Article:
But if I had to begin anew for myself as a young pastor, I would tell myself every morning, well, here I am; a very poor creature, but by God's grace I have heard something. I will need forgiveness of my sins everyday. And I will pray, God, that you will give me the light, this light shining in the Bible and this light shining into the world in which humanity is living today. And then do my duty."

Tuesday, December 13, 2011

The Body's Grace

This semester, I've had the joy of reading Rowan Williams' exquisite essay "The Body's Grace" more than once. For my ethics class, I signed up to lead discussion group for the week that the class discussed human sexuality and Williams' essay was assigned. Today, a dear friend of mine brought up Williams' essay during a conversation about human relationships. And it reminded me why I love Williams' words so much. During the group discussion a few weeks ago, other students were concerned that Williams does not offer clear standards for relationships. His seeming inclusivity became a worry that any type of relationship between two consenting individuals would be deemed acceptable. However, I actually thought that Williams offers an extremely exclusive picture of relationships since, ironically, his words are those of judgment over most human relationships that are embedded in a desire to control, manipulate, and dominate the other. But Williams compels others to see the radically fragile, life-giving, and beautiful nature of human relationships that are rooted in vulnerability. His essay goes beyond sexuality to describe what happens when two human agents seek to be in true relationship with one another. To know the other and let oneself be known is simultaneously the most terrifying yet grace-filled act human persons can choose. I'll let the good Archbishop tell you himself:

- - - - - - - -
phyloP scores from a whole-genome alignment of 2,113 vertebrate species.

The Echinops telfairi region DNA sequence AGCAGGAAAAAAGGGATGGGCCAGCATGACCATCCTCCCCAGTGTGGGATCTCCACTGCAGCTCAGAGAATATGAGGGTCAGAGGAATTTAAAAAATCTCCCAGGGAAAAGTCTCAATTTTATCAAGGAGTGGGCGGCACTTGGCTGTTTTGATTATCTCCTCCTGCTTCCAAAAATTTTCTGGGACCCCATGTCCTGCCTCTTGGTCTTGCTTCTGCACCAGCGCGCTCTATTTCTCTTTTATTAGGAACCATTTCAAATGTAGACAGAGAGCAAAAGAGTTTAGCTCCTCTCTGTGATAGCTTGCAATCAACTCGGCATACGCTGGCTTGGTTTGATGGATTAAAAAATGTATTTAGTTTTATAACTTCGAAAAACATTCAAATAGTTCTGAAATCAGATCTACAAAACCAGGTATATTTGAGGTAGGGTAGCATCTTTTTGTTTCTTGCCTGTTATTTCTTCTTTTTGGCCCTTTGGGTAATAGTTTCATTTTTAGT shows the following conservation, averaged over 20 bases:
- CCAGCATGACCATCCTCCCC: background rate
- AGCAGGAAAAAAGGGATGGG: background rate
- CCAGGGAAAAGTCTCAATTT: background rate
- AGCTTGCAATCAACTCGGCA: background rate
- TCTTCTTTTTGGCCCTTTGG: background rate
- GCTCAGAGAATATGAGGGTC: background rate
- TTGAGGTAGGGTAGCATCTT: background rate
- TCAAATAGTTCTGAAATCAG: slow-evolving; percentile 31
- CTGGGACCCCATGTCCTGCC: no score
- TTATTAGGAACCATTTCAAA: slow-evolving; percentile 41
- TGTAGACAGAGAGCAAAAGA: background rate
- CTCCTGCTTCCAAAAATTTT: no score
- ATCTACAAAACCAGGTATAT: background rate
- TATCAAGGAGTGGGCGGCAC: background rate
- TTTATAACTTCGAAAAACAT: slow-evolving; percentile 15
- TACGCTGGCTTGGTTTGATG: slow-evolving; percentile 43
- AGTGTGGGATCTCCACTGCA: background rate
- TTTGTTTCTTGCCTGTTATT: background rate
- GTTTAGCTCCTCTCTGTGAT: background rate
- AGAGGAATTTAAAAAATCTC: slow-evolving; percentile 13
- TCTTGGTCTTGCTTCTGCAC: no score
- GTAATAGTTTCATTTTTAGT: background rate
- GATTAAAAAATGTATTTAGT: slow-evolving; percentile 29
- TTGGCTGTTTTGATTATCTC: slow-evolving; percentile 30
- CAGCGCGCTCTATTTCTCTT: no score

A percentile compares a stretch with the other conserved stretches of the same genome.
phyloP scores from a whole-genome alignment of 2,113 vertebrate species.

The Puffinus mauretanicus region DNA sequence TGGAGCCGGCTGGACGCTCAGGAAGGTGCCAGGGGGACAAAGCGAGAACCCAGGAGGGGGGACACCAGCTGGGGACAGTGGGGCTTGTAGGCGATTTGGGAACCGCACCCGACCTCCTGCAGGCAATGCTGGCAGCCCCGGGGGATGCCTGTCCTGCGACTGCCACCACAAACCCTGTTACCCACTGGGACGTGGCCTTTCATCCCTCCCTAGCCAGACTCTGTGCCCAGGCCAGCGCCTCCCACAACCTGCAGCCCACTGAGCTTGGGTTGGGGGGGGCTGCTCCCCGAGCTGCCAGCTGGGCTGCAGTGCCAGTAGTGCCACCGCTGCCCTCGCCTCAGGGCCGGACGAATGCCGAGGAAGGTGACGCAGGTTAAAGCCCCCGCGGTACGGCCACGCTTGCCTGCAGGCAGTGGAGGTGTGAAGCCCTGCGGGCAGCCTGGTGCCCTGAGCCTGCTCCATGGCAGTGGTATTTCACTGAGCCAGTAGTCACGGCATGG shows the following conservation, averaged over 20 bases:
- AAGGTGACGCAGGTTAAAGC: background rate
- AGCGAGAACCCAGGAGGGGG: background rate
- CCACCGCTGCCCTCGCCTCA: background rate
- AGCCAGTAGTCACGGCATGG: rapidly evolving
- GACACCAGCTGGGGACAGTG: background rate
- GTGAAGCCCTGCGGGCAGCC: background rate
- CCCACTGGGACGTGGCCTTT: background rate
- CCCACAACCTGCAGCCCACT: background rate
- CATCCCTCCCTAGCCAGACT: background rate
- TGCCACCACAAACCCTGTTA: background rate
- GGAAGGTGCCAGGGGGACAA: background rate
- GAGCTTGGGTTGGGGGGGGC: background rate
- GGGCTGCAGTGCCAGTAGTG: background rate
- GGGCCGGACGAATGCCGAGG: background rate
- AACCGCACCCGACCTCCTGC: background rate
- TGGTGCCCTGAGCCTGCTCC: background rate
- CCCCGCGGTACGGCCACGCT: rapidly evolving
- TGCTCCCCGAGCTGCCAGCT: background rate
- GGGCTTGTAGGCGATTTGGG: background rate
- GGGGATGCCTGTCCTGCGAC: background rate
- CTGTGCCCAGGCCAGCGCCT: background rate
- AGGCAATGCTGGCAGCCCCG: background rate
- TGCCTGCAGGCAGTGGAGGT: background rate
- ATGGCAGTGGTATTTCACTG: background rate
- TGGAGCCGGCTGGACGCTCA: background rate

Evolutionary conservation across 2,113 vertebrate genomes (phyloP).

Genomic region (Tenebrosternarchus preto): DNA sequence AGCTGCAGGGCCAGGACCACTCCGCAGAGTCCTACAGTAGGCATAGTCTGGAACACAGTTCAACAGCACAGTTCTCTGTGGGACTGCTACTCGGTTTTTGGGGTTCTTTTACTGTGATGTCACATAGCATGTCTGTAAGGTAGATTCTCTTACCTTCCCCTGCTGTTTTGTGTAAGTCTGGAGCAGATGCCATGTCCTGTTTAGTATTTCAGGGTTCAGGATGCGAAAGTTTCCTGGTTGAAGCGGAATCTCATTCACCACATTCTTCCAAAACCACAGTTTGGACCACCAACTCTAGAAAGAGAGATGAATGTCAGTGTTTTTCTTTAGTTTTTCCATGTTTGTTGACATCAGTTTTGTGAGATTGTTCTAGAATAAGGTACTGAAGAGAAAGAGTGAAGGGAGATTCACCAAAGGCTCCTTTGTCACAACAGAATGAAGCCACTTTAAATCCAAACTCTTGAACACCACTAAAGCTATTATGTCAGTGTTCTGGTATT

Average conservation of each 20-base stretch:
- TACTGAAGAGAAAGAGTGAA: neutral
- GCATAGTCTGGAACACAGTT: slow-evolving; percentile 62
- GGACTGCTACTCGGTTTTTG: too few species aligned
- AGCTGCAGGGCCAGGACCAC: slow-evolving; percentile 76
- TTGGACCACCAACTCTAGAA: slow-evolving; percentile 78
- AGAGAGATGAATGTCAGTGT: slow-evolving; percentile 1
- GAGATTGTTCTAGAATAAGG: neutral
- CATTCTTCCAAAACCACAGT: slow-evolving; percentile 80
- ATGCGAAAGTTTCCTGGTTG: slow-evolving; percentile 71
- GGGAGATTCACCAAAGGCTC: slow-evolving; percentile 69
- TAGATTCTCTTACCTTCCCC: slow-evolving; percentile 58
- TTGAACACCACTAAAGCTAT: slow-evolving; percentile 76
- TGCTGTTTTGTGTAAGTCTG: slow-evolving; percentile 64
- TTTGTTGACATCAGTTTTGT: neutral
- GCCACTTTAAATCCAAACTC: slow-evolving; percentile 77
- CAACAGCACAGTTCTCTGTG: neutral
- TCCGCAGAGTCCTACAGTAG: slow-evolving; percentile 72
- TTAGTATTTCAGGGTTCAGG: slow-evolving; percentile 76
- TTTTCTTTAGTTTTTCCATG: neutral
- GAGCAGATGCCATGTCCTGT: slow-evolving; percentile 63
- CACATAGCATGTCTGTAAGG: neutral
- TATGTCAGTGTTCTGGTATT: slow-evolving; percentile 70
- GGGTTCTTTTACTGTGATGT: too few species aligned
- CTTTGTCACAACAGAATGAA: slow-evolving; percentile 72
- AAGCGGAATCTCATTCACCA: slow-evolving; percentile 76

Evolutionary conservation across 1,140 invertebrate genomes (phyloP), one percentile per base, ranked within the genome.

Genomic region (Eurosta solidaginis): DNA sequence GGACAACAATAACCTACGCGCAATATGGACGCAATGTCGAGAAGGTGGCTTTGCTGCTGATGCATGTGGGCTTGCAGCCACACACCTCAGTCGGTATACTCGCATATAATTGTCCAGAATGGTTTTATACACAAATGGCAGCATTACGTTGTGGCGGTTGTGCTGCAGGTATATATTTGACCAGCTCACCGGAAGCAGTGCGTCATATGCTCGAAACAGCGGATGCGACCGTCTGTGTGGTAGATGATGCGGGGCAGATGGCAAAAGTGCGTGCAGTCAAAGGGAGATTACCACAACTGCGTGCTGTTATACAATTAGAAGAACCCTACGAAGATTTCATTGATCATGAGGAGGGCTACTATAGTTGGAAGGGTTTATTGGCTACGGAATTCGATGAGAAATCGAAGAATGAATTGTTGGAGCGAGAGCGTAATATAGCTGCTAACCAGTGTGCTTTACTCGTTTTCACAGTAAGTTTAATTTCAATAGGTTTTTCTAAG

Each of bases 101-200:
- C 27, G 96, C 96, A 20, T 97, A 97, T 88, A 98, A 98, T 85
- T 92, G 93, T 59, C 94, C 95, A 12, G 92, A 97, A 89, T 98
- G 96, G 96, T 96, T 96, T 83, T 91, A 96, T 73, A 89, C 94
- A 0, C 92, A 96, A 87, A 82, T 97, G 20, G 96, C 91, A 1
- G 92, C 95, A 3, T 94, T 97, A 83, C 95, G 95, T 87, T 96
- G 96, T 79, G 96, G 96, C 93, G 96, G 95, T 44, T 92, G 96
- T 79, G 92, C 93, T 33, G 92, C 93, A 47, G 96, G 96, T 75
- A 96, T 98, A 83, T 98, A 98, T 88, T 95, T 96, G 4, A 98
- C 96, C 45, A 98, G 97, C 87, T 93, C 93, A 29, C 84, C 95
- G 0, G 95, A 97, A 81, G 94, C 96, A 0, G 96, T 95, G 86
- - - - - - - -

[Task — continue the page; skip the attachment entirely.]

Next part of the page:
All this means, crucially, that in sexual relation I am no longer in charge of what I am. Any genuine experience of desire leaves me in something like this position: I cannot of myself satisfy my wants without distorting or trivialising them. But here we have a particularly intense case of the helplessness of the ego alone. For my body to be the cause of joy, the end of homecoming, for me, it must be there for someone else, be perceived, accepted, nurtured; and that means being given over to the creation of joy in that other, because only as directed to the enjoyment, the happiness, of the other does it become unreservedly lovable. To desire my joy is to desire the joy of the one I desire: my search for enjoyment through the bodily presence of another is a longing to be enjoyed in my body. ...